Final Destination

“It’s not creepy, stop saying that.” She flipped her hair over her shoulder and concentrated on the road ahead of them. Not that she was driving. Without a steering wheel, the idea of a driver’s seat had become something of a misnomer.

“I think it is,” he said.

“Look, I don’t want to go over it again. You of all people know the benefit of genetic editing. You came up with the way to eliminate Huntington’s disease. Eliminated. No one has it, no one can get it. It’s gone.”  She flipped an open palm at him.

“That’s different. What I did isn’t a machine where you walk in and a star gets stitched to your belly. This isn’t cosmetic. This is editing yourself below a cellular level. This goes all the way down to your chromosomes. You can’t just mess with that.”

“But the changes are perfectly safe. you know that.”

“I don’t know that. What if something goes wrong?” He looked into her eyes. “I know, nothing will go wrong. Maybe that’s part of the problem. You’ll be fine. Better than fine. Perfect.”

“So what’s the big deal?”

“The deal is, I know you. I know who you are and all of your imperfections. I love that you are unique, that you are you. I don’t want to lose that.”

She sighed. “You won’t lose me. I’ll still be me after the procedure.”

“No, you won’t. That’s just it.” He swallowed. “You’re editing yourself. What goes in the box won’t be the same when it comes out again. It can’t be. You can’t be the same any more. Everything that makes you you will be different. I don’t think I can take that.”

She took a deep breath and huffed it out. “Well, you better start getting used to it. This is what I want to do. This is what I’m going to do.”

The car pulled up to the front doors of the GenEdit Clinic. —YOU HAVE ARRIVED AT YOUR FINAL DESTINATION—

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The Wall

I can see them from here lining up to climb over the wall. Some have grappling hooks, at least one group looks to be forming a human pyramid, and I swear there’s a guy in a jet pack. Most people are just milling about, lost or desperate. A few are selling snacks or water bottles or trinkets like t-shirts that say “I saw the wall and all I got was this t-shirt” or some other pithy phrase.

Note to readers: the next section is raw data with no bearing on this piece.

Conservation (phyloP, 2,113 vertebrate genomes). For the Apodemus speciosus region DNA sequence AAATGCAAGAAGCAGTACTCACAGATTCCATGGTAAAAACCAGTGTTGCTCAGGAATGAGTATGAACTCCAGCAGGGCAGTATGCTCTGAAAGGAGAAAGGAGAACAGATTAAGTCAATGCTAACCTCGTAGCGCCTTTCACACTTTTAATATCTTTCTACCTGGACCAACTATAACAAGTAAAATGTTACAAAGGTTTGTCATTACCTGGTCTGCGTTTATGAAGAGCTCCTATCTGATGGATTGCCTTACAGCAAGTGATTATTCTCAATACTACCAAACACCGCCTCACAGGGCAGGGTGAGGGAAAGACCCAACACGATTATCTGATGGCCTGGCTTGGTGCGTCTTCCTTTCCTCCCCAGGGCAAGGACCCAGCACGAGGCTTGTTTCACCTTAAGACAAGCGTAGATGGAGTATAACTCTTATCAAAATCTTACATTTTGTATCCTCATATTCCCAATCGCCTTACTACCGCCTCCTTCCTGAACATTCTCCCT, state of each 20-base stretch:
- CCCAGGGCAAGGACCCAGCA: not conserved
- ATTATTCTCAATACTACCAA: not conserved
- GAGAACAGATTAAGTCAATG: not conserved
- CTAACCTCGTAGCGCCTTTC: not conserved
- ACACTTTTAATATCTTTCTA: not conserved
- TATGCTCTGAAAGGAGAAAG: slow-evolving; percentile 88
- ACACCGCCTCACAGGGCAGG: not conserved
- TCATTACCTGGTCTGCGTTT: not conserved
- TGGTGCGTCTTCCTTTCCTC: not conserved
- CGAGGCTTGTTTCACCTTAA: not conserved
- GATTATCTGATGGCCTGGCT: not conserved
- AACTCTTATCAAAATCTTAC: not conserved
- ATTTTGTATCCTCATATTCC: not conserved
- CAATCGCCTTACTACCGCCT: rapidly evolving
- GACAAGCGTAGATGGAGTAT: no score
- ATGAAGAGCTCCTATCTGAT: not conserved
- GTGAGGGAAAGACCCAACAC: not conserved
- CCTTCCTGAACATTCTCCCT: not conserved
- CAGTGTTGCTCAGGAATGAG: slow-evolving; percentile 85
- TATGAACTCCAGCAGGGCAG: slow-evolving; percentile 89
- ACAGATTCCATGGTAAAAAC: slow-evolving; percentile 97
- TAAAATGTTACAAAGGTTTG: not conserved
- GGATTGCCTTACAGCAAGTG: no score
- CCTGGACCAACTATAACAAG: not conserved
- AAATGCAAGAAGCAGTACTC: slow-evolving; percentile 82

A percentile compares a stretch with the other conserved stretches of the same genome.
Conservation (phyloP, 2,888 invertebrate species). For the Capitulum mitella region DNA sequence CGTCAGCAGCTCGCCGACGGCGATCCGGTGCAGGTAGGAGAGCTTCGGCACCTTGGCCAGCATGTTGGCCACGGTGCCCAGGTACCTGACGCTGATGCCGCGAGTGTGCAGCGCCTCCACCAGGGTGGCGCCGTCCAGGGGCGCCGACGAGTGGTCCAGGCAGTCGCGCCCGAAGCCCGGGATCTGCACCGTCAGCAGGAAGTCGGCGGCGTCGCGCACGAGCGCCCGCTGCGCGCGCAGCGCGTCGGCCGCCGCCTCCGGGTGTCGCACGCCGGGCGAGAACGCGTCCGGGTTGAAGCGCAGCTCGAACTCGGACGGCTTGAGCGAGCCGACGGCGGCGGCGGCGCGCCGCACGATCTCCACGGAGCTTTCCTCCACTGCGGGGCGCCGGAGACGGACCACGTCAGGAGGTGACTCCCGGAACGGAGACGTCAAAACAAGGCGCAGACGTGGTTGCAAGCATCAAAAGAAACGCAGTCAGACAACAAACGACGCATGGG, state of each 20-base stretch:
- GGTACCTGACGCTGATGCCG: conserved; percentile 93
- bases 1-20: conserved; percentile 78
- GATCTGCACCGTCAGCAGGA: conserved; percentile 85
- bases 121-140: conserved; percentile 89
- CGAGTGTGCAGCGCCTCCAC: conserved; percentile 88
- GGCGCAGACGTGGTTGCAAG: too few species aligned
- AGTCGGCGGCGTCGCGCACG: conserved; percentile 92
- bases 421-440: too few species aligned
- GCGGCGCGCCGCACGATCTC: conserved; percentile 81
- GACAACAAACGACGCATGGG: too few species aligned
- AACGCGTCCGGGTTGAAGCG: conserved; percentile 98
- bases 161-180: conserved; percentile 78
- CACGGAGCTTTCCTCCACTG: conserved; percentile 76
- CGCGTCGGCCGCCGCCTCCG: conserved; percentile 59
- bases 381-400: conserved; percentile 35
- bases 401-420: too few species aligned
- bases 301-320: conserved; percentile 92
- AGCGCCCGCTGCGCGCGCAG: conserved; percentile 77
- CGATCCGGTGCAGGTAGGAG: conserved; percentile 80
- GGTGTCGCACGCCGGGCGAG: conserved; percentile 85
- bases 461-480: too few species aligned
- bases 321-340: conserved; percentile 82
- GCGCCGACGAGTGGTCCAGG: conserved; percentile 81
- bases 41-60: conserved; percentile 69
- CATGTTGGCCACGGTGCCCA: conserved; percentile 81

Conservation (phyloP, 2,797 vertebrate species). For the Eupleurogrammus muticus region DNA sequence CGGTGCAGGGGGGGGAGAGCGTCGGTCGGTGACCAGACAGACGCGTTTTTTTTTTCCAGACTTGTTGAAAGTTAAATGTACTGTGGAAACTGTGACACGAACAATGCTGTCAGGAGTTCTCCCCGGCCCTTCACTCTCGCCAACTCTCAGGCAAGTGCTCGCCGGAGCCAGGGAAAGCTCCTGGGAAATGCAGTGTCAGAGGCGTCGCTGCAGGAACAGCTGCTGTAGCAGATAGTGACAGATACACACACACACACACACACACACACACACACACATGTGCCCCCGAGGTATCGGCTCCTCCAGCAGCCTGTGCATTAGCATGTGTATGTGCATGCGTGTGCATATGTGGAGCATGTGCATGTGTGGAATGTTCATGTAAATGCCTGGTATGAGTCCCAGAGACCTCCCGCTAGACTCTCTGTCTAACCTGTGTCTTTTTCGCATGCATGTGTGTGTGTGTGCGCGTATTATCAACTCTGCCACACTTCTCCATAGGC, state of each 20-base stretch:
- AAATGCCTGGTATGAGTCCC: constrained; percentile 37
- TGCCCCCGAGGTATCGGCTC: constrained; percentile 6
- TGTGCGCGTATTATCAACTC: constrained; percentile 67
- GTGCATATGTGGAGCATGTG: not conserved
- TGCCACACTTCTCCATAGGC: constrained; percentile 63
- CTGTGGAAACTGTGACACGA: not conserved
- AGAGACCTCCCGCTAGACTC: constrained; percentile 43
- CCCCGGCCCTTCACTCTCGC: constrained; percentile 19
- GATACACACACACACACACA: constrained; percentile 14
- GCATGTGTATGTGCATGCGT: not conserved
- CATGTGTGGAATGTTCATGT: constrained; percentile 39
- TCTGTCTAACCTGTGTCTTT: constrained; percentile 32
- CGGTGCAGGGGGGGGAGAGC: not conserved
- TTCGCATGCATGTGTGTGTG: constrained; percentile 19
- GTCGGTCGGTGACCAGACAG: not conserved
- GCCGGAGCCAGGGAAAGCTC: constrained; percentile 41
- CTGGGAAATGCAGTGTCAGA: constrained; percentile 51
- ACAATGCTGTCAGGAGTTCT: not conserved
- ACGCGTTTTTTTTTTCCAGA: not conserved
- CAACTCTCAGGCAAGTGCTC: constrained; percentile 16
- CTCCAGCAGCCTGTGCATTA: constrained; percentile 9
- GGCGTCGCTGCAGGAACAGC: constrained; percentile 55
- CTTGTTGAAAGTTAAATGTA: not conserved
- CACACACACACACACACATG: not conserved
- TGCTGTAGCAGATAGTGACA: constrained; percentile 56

I’m perched on top of the wall. It’s my job to signal when the coast is clear, but there is no coast even if it is clear; we are way out in the middle of the desert. I know, if I’m up on the wall, how did I get here and if it’s that easy, why doesn’t everyone? Good question and I’m not answering. Go figure out your own solution.

Here comes a guy with a pole to try to vault over the wall. That’s not going to work. First, the wall is taller than his pole, and even if it did work, what happens on the other side? There’s no pad or anything to break his fall. This should be entertaining.

Lutefisk

Many things in life are acquired tastes. Cigars, for example, which I can’t imagine I’ll ever even try, or insects as food. Just can’t get past the whole wiggly six legs thing. Whiskey is another bit of testimony as to my underdeveloped pallet. Go ahead and include caviar on the list. Some of these tastes, along with others—I grew up in an era when liver and onions were foisted upon us as health food—but there is one delicacy that I’ve never had any inclination in trying: the dreaded lutefisk. Fish soaked in lye until it is as clear as jello? Thanks, but I’ll pass.

All in a Day’s Work

He settled into his desk, ready for another day at work. Dreamz©. He wrote dreams for a living. Dreamz Incorporated® paid well, but at times, the exacting standards—policies, according to his supervisor—left him bereft of creativity. “Stick to the script,” his supervisor had reminded him more than once. There was even a note in his permanent record about it.

She carried the platter of fresh roasted berries into the grand hallway. As she passed the ornate columns, a rush of anxiety washed over her, a reminder of her childhood when her older brother would jump out from behind a random pillar and scare her. Anticipation, knowing he would be behind one of them, anxiety, not knowing which pillar it would be, or even if today might be from the left or right, and solemnity, wondering if today might be the day he forgot or was suddenly too grown up to continue their childhood games.

A beeping tone infiltrated his headphones and the last sentence he’d constructed in Dreamz® code flared red. He’d violated the coding syntax rules again. Sentence too complicated. Subject too precise. He sighed at the thought of having to go back and simplify his work. If he didn’t, he knew his manager would receive an automated report and there’d be hell to pay.

Today it Was

Sometimes things are important. Like taking out the trash or doing the laundry when you have a job interview tomorrow or guests are coming over. Sometimes those same things are not so important. Like walking down the street and no one jumps you, or the lunchroom ran out of those nasty hamburgers but who likes those anyway? Sometimes anything could be important, like how full is the moon or the color of your eyes at night. This was one of those days when everything was important, a perfect day, the day it was.